Destrehan, Ruston set for ‘smashmouth’ quarterfinal game

Jai Eugene Jr. of Destrehan delivers a pass against Dutchtown.

Another year, another deep playoff run for Destrehan.

The Wildcats (9-1) have been a state semifinalist or better in three of the past four years. With a win in  Friday night’s quarterfinal at No. 13 Ruston (7-2) the No. 5 seeded Wildcats can make that four of five seasons.

Nothing figures to come easy, though, in what promises to be a punishing matchup between teams that impose their will physically on their opponents. Ruston plays a brand of football that Destrehan coach Marcus Scott said harkens back to some of the Bearcat teams of yore – the program  counts eight state championships in the ranks of its history, including four from 1982 to 1990. Those teams were big, strong, and typical of the top programs from north Louisiana historically. Thus far, the Bearcats have a 41-17 opening round win over No. 20 Hahnville and a 42-26 second round win over No. 4 Ponchatoula on their playoff resume in 2020.

Scott offered a wry chuckle when the subject of Ruston’s size and strength came up.

“6’1, 270 … 6’2, 286 … 6’3, 287 … 6’3, 290 … 5’11, 295,” said Scott, listing off each Ruston starting offensive lineman. “The tight end is 6’2, 290 and the fullback is 260. Those guys are bigger than some colleges. They have size up front and they know how to use it. That’s the biggest offensive line we’ll have seen all season.”

Behind that size is a impressive blend of speed and power in running back Ke’Travion Hargrove, one of the top running back recruits in the nation and a four-star prospect. Hargrove has had a dominating postseason, including a 206-yard, two touchdown performance against Hahnville. ” Stopping Hargrove, nicknamed “Bull,” will be the first order of business for Destrehan’s accomplished defense.

“He runs through contact,” Scott said. “He can make you miss in the open field and catch it out of the backfield as well. Whoever gets him at the next level is getting a really good, really skilled player.”

Ruston attacks via the Power-I, and when it puts the ball in the air, it relies on play action set up by a steady diet of runs. Quarterback Jaden Osborne has been sharp this postseason and is a dangerous runner in his own right.

Defensive end Jalen Penegar and linebacker Jordan Williams lead the way on defense and anchor an active front that tackles soundly.

Scott is no stranger to this time of the season. He led John Ehret to the Class 5A state championship game two years ago and has played and coached in numerous big games. When you get to the quarterfinal round and beyond, things tend to tighten up, he said.

“It becomes simpler,” Scott said. “The playbook becomes smaller and the focus is a little more narrow. A lot of times it comes down to running the ball and stopping the run, with the weather conditions you experience this time of year. It will be interesting.”

Like Ruston, Destrehan’s best offensive work has come via the ground game. The passing game has exploded throughout every level of football, but this will be an old school type of game. Scott, a former Jesuit Blue Jay player, has a special fondness for it.

“It’s always good to see teams running the football (like Ruston does),” said Scott. “I grew up playing against that … playing against the option, playing against power running teams in the Catholic League. It’s good to see teams still playing football like this.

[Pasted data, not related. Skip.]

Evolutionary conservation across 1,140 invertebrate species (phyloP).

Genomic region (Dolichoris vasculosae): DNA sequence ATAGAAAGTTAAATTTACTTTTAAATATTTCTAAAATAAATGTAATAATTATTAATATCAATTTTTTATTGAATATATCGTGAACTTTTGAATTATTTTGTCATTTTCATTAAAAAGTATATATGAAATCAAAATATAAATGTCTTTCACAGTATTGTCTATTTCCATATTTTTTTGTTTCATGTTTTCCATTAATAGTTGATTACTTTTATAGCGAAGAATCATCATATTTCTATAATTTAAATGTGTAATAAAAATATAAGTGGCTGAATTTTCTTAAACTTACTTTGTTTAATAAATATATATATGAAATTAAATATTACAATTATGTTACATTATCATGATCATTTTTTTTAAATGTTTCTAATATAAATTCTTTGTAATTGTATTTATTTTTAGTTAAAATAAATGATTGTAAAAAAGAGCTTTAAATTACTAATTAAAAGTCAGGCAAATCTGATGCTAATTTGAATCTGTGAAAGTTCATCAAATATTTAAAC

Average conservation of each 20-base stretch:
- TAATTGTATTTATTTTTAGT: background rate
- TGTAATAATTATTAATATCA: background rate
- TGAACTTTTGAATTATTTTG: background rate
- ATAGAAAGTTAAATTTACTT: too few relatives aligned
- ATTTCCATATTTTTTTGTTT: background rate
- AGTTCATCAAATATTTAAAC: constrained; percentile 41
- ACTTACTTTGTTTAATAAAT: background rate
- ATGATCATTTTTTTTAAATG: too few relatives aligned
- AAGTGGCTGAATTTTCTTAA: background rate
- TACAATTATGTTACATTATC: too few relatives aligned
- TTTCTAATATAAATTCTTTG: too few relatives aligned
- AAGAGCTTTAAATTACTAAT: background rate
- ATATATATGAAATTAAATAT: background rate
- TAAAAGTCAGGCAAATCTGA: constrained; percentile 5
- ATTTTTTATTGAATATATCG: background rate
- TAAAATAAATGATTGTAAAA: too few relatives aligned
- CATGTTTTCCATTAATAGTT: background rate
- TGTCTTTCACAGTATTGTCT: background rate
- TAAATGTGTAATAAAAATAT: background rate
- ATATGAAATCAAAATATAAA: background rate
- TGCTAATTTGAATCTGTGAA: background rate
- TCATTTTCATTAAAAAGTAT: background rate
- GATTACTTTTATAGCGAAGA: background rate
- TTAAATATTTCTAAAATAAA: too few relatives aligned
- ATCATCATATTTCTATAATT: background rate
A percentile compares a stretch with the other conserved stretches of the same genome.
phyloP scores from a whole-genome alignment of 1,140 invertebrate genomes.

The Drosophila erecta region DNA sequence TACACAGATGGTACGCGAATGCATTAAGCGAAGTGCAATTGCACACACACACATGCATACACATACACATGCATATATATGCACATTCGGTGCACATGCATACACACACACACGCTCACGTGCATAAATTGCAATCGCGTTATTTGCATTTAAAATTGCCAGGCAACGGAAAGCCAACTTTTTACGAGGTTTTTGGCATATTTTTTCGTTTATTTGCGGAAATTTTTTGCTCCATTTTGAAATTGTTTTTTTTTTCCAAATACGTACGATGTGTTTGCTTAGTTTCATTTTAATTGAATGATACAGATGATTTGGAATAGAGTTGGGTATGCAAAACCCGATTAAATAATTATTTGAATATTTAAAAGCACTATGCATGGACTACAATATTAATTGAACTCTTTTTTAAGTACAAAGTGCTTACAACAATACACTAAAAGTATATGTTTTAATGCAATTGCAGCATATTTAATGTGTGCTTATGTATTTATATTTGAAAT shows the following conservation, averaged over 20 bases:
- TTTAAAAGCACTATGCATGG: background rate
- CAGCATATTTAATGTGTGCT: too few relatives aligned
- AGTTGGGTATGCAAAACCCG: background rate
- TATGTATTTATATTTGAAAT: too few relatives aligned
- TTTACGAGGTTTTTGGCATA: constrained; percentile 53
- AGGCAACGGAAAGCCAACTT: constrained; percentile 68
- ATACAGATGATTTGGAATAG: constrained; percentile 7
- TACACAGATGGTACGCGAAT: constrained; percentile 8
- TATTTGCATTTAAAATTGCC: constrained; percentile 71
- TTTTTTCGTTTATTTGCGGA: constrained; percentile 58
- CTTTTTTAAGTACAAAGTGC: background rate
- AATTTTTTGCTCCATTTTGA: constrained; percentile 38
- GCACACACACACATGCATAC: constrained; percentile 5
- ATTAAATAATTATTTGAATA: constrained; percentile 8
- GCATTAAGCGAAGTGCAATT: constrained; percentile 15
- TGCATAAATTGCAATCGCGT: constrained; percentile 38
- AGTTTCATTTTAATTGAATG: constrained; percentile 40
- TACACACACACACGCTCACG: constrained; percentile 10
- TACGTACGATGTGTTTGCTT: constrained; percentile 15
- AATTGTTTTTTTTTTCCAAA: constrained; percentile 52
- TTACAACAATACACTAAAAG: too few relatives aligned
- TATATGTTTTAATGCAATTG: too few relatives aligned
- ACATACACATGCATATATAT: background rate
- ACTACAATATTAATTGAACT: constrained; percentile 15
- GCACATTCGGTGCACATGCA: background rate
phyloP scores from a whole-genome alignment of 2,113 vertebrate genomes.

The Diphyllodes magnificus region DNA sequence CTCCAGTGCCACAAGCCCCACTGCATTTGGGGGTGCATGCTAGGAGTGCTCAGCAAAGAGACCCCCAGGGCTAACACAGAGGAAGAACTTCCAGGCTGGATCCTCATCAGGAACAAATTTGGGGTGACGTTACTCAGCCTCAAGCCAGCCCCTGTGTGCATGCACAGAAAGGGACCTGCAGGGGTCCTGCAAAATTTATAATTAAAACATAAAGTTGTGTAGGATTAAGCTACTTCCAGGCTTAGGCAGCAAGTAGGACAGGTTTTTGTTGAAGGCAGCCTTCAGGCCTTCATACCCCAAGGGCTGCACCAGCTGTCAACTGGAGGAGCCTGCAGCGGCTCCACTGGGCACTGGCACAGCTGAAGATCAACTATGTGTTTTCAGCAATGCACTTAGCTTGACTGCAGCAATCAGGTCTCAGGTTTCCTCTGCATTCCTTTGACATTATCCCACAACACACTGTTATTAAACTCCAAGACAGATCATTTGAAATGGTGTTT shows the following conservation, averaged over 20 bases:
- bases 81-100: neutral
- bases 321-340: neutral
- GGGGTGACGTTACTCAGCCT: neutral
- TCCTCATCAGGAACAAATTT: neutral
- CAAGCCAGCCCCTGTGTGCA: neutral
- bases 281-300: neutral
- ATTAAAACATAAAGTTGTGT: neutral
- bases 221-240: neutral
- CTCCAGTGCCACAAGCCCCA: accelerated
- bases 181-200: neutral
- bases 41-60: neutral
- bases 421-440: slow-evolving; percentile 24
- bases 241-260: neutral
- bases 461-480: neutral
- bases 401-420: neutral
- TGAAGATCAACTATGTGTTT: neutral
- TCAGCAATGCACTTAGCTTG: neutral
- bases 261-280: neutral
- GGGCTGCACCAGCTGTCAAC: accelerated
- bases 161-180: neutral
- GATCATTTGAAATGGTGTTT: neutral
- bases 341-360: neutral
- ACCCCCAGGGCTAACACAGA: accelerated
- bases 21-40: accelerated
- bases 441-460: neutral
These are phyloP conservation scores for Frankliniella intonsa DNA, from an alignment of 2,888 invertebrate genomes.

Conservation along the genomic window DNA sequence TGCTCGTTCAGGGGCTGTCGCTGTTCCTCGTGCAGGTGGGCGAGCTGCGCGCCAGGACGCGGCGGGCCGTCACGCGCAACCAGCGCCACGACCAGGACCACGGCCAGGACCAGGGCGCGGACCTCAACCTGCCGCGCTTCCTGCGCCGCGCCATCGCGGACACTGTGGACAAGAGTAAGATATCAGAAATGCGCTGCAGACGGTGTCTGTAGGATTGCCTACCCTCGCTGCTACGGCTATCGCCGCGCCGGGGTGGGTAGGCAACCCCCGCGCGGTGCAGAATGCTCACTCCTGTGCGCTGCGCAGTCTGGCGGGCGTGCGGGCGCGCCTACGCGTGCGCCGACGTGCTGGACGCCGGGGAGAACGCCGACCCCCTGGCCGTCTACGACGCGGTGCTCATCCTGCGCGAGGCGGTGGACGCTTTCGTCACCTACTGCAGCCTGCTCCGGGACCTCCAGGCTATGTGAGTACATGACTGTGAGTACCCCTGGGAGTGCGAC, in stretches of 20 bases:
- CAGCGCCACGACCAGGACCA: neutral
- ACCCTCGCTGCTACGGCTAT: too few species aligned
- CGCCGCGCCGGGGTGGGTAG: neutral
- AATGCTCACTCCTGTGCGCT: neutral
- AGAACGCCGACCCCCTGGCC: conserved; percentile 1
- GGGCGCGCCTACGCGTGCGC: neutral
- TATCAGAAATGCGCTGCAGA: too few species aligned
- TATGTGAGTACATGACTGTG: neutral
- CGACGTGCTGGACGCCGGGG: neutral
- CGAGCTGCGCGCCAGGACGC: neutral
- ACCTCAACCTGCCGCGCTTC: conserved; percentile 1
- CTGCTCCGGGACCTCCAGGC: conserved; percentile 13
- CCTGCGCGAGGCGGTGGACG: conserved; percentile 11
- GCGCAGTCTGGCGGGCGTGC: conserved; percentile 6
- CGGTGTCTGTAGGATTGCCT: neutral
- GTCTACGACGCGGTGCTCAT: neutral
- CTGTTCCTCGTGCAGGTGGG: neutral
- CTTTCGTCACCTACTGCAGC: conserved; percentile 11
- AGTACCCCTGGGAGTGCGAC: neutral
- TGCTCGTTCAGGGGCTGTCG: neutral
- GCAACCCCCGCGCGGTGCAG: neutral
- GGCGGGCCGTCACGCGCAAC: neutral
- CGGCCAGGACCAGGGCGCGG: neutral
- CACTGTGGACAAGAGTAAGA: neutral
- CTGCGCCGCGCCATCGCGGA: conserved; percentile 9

“North Louisiana teams are, usually, always tough, hard-nosed, big an can run the football. This is like those Ruston teams of old.”

READY TO ROLL: Destrehan had to close its second round victory against Dutchtown without it’s “closer,” as running back Razan Keller was shaken up early in the fourth quarter and gave way to Shane Lee for the rest of the evening. Keller returned to practice this week, though, and Friday night figures to be the powerful back’s type of game. Both he and Lee figure to see plenty of action.

ROAD TRIP: This will be Destrehan’s longest road trip of the season, by far, an estimated time on the road of just under five hours and nearly 300 miles of distance.

It’s out of routine, for sure, for a team to travel as far. Scott said good preparation mitigates a lot of concerns in that regard.

“You don’t want to be rushed, really the biggest thing,” Scott said. “Make sure you stay on schedule and make sure everyone knows the itinerary. No surprises. All it takes is proper planning. It can become a big deal, but not if you handle it properly.”

GUTS AND GLORY: Destrehan won it’s ninth game in a row last week via a 20-10 score against Dutchtown, and did so in part behind a gutsy call in the second half: Scott and his staff elected to go for  it on a fourth down and 3 from its own 41 yard line. Keller surged through an opening and raced 59-yards for a touchdown, lifting Destrehan ahead 13-10. That run was the big gain on a night Keller gained 84 yards on 11 carries.

Safety Kelvin Lea later put things away on his interception return for a touchdown. Two Will Bryant field goals and a Kevin Adams crunch time interception were also among highlights for the Wildcats.

FULL STRENGTH:  Ruston’s lone two losses this season came against Acadiana and Catholic-Baton Rouge. Its most dramatic win of the season came in triple overtime aganst Neville. Those three opponents have a combined five losses; Ruston handled its other six opponents decisively. The Bearcats were banged up at different times of the season, but rounded back into form and near full strength as the postseason began.

Last week, Hargrove topped the 100 yard rushing mark and scored three times, moving the rusher’s scoring tally to five touchdowns thus far this postseason. He’s been heavily linked to Florida State as a target and potential commitment.


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